In school we learn about numbers through physical amounts and we take two things and put them with two other things and call it four things in total.
Is this view of numbers as amounts slightly 'old fashioned'? Before we would say 'that's two' or something like 'put two and two together', maybe 'take 2, add 2 to it', but this seems to not be correct in the way to discuss real numbers in the 'object' view.3
We seem to take an object based approach and our symbols and names like 'two' or 'x' or '2' are like proper nouns. And a mathematical statement is more like talking about an object, so in 2+2=4 we take as a statement about objects and functions taking those objects as inputs, In this way in Mathematical logic we can actually extend this language to real objects that we use proper nouns for.
We can try to define the idea of 'quantity' through number, but when we study mechanics we find that '2' can have different meanings (2kg as a mass, +2m vector position) (such as an inherrent direction or an increase) depending on the context of what is measured, so we cannot call any number any one quantity.
However for much of school I would have taken that as Take 2(of anything) and add 2 (of anything) to it and you get 4 (in total). In this manner, thinking mentally about quantities of individualn things 'two' becomes almost a 'description' and every two things can be described as 'two' (as children and many people do in infomral situations).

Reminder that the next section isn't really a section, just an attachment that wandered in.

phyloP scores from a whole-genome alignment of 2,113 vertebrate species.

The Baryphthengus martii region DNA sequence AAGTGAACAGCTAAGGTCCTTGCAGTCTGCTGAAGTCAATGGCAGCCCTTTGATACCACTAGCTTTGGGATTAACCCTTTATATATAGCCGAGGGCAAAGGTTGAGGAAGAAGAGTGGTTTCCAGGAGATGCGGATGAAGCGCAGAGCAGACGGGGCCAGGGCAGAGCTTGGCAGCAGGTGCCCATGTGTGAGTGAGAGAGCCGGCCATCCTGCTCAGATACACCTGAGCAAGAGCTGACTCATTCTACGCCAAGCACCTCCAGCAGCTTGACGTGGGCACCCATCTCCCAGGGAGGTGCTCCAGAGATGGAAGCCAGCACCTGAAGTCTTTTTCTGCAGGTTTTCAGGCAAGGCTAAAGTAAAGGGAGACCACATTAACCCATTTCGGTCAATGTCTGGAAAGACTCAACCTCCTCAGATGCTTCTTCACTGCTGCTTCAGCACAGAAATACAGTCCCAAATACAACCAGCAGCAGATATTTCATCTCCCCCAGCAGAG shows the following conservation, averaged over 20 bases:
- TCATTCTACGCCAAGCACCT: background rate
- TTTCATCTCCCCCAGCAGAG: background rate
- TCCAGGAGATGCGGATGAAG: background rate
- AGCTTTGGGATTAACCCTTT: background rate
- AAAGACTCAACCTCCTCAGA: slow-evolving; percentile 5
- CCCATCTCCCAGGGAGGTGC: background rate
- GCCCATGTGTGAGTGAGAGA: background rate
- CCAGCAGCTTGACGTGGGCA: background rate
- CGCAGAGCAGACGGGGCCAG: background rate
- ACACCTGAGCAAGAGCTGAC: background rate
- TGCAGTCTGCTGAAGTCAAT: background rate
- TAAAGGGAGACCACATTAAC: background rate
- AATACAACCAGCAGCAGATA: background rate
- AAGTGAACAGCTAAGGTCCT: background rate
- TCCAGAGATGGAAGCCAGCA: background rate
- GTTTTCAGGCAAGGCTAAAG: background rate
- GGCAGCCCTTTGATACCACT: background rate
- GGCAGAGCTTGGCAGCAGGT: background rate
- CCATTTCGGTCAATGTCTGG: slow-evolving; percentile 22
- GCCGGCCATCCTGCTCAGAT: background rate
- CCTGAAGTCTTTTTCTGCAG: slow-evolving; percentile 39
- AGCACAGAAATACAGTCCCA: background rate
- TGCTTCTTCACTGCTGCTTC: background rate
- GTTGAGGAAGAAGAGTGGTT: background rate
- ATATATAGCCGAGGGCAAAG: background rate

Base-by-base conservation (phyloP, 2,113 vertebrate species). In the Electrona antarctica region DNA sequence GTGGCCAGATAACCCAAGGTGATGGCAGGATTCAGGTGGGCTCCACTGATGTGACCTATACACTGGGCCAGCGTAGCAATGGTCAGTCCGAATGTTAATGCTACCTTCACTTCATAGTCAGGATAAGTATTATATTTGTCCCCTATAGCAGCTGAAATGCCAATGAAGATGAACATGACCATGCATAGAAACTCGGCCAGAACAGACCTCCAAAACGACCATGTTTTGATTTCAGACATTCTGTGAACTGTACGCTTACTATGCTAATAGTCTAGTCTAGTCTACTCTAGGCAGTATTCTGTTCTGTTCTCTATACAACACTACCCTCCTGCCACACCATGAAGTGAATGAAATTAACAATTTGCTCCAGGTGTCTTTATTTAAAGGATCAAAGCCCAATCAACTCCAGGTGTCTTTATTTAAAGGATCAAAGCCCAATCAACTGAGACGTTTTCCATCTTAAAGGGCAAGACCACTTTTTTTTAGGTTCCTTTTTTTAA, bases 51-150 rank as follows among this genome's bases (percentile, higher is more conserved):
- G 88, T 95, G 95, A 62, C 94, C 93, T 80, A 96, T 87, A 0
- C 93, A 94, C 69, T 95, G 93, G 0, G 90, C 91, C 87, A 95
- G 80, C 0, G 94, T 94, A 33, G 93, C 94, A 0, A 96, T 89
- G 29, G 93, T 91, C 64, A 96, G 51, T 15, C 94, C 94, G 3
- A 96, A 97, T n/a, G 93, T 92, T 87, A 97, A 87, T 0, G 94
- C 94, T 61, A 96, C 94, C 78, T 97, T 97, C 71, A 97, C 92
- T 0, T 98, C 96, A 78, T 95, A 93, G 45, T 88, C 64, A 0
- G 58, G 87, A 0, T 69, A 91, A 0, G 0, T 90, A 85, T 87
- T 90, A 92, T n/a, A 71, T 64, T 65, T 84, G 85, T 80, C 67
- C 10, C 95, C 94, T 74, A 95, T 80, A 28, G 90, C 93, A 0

Personally for me, as I learnt more algebra, logic and proofs I had to overcome the idea of viewing a number like '5' as not only describing 'quantity', but more as an object that exists in our mind and we discuss in a similar vain to a particular person or 'Finland'.
This issue I think comes from language we are taught for using numbers in a practical sense and the true abstract nature of objects we use.
Is there any meaningful difference here, with the 'amount' view of number as given at school/non-scientific backgrounds, or am I simply being mis-led by informal language and a lack of care to differentiate between 'concrete' and 'abstract' objects, and the use of 'numbers' in an adjective sense? Can a number act as a label of quantity and a singular object itself?
I would really appreciate, as this question is not an easy answer, if you could suggest some further reading which links the concept of number/quantity and abstraction around the issues outlined here.